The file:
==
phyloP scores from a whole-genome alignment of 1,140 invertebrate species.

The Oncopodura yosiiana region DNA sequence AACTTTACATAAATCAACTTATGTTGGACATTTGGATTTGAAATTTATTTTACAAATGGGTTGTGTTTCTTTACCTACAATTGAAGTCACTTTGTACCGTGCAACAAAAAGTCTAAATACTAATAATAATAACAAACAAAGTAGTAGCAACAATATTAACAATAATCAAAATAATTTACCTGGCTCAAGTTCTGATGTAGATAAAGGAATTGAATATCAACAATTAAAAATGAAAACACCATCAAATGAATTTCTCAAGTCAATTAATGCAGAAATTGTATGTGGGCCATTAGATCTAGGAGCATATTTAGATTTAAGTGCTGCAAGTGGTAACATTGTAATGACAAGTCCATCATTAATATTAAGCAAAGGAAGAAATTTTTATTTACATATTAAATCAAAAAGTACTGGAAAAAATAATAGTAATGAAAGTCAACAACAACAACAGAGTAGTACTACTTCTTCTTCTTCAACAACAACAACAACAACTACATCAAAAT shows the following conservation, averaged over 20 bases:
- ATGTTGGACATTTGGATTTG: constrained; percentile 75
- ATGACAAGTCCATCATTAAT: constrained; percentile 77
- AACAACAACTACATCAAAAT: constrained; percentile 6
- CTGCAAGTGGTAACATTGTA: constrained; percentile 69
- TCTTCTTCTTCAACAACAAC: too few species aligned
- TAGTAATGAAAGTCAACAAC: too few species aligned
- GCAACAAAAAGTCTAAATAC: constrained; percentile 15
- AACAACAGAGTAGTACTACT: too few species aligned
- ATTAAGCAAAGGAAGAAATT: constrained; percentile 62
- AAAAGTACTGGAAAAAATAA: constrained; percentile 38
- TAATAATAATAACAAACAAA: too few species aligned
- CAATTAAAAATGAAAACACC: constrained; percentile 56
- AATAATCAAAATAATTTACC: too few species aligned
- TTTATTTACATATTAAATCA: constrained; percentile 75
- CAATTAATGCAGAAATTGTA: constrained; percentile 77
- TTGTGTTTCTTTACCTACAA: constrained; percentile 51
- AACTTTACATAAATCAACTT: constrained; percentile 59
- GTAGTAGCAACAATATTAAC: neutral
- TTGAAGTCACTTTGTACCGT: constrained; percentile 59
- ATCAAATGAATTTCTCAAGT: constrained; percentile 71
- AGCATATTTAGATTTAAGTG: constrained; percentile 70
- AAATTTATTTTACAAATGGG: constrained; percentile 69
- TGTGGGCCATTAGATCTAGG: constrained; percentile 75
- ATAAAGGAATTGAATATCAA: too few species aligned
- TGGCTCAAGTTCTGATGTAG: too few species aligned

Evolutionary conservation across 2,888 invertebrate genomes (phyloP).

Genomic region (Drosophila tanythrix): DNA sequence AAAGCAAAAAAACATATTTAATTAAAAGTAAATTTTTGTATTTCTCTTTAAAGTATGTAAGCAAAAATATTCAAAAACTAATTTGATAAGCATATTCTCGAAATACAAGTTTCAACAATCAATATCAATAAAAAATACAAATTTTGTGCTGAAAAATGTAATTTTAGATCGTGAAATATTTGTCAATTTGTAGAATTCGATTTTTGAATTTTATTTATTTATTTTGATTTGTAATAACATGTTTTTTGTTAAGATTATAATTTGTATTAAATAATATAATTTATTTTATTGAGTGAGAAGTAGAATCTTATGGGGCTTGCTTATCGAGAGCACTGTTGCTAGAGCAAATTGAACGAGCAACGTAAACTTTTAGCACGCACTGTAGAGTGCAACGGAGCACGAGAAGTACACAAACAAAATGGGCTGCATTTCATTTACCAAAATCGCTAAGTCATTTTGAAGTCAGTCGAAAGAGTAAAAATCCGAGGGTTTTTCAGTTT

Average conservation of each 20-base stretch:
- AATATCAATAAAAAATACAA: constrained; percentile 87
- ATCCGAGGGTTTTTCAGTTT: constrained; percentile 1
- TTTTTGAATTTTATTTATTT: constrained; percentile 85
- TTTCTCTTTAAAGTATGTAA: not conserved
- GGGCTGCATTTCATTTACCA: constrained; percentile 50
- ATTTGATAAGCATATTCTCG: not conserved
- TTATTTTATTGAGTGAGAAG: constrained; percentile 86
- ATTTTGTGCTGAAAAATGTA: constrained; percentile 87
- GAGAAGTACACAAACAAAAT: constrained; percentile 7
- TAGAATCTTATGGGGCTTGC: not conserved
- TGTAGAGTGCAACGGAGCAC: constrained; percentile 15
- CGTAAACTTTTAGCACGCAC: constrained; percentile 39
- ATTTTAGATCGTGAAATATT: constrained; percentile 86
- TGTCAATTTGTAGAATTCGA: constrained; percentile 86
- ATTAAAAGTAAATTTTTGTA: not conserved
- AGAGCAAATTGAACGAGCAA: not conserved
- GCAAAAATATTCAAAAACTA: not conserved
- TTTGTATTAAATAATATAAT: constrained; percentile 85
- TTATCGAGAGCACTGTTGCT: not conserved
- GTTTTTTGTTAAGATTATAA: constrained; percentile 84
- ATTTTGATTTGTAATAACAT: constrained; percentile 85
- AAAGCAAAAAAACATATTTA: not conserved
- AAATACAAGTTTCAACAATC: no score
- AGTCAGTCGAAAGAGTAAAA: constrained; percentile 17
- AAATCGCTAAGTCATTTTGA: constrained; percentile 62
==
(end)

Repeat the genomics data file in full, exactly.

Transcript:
phyloP scores from a whole-genome alignment of 1,140 invertebrate species.

The Oncopodura yosiiana region DNA sequence AACTTTACATAAATCAACTTATGTTGGACATTTGGATTTGAAATTTATTTTACAAATGGGTTGTGTTTCTTTACCTACAATTGAAGTCACTTTGTACCGTGCAACAAAAAGTCTAAATACTAATAATAATAACAAACAAAGTAGTAGCAACAATATTAACAATAATCAAAATAATTTACCTGGCTCAAGTTCTGATGTAGATAAAGGAATTGAATATCAACAATTAAAAATGAAAACACCATCAAATGAATTTCTCAAGTCAATTAATGCAGAAATTGTATGTGGGCCATTAGATCTAGGAGCATATTTAGATTTAAGTGCTGCAAGTGGTAACATTGTAATGACAAGTCCATCATTAATATTAAGCAAAGGAAGAAATTTTTATTTACATATTAAATCAAAAAGTACTGGAAAAAATAATAGTAATGAAAGTCAACAACAACAACAGAGTAGTACTACTTCTTCTTCTTCAACAACAACAACAACAACTACATCAAAAT shows the following conservation, averaged over 20 bases:
- ATGTTGGACATTTGGATTTG: constrained; percentile 75
- ATGACAAGTCCATCATTAAT: constrained; percentile 77
- AACAACAACTACATCAAAAT: constrained; percentile 6
- CTGCAAGTGGTAACATTGTA: constrained; percentile 69
- TCTTCTTCTTCAACAACAAC: too few species aligned
- TAGTAATGAAAGTCAACAAC: too few species aligned
- GCAACAAAAAGTCTAAATAC: constrained; percentile 15
- AACAACAGAGTAGTACTACT: too few species aligned
- ATTAAGCAAAGGAAGAAATT: constrained; percentile 62
- AAAAGTACTGGAAAAAATAA: constrained; percentile 38
- TAATAATAATAACAAACAAA: too few species aligned
- CAATTAAAAATGAAAACACC: constrained; percentile 56
- AATAATCAAAATAATTTACC: too few species aligned
- TTTATTTACATATTAAATCA: constrained; percentile 75
- CAATTAATGCAGAAATTGTA: constrained; percentile 77
- TTGTGTTTCTTTACCTACAA: constrained; percentile 51
- AACTTTACATAAATCAACTT: constrained; percentile 59
- GTAGTAGCAACAATATTAAC: neutral
- TTGAAGTCACTTTGTACCGT: constrained; percentile 59
- ATCAAATGAATTTCTCAAGT: constrained; percentile 71
- AGCATATTTAGATTTAAGTG: constrained; percentile 70
- AAATTTATTTTACAAATGGG: constrained; percentile 69
- TGTGGGCCATTAGATCTAGG: constrained; percentile 75
- ATAAAGGAATTGAATATCAA: too few species aligned
- TGGCTCAAGTTCTGATGTAG: too few species aligned

Evolutionary conservation across 2,888 invertebrate genomes (phyloP).

Genomic region (Drosophila tanythrix): DNA sequence AAAGCAAAAAAACATATTTAATTAAAAGTAAATTTTTGTATTTCTCTTTAAAGTATGTAAGCAAAAATATTCAAAAACTAATTTGATAAGCATATTCTCGAAATACAAGTTTCAACAATCAATATCAATAAAAAATACAAATTTTGTGCTGAAAAATGTAATTTTAGATCGTGAAATATTTGTCAATTTGTAGAATTCGATTTTTGAATTTTATTTATTTATTTTGATTTGTAATAACATGTTTTTTGTTAAGATTATAATTTGTATTAAATAATATAATTTATTTTATTGAGTGAGAAGTAGAATCTTATGGGGCTTGCTTATCGAGAGCACTGTTGCTAGAGCAAATTGAACGAGCAACGTAAACTTTTAGCACGCACTGTAGAGTGCAACGGAGCACGAGAAGTACACAAACAAAATGGGCTGCATTTCATTTACCAAAATCGCTAAGTCATTTTGAAGTCAGTCGAAAGAGTAAAAATCCGAGGGTTTTTCAGTTT

Average conservation of each 20-base stretch:
- AATATCAATAAAAAATACAA: constrained; percentile 87
- ATCCGAGGGTTTTTCAGTTT: constrained; percentile 1
- TTTTTGAATTTTATTTATTT: constrained; percentile 85
- TTTCTCTTTAAAGTATGTAA: not conserved
- GGGCTGCATTTCATTTACCA: constrained; percentile 50
- ATTTGATAAGCATATTCTCG: not conserved
- TTATTTTATTGAGTGAGAAG: constrained; percentile 86
- ATTTTGTGCTGAAAAATGTA: constrained; percentile 87
- GAGAAGTACACAAACAAAAT: constrained; percentile 7
- TAGAATCTTATGGGGCTTGC: not conserved
- TGTAGAGTGCAACGGAGCAC: constrained; percentile 15
- CGTAAACTTTTAGCACGCAC: constrained; percentile 39
- ATTTTAGATCGTGAAATATT: constrained; percentile 86
- TGTCAATTTGTAGAATTCGA: constrained; percentile 86
- ATTAAAAGTAAATTTTTGTA: not conserved
- AGAGCAAATTGAACGAGCAA: not conserved
- GCAAAAATATTCAAAAACTA: not conserved
- TTTGTATTAAATAATATAAT: constrained; percentile 85
- TTATCGAGAGCACTGTTGCT: not conserved
- GTTTTTTGTTAAGATTATAA: constrained; percentile 84
- ATTTTGATTTGTAATAACAT: constrained; percentile 85
- AAAGCAAAAAAACATATTTA: not conserved
- AAATACAAGTTTCAACAATC: no score
- AGTCAGTCGAAAGAGTAAAA: constrained; percentile 17
- AAATCGCTAAGTCATTTTGA: constrained; percentile 62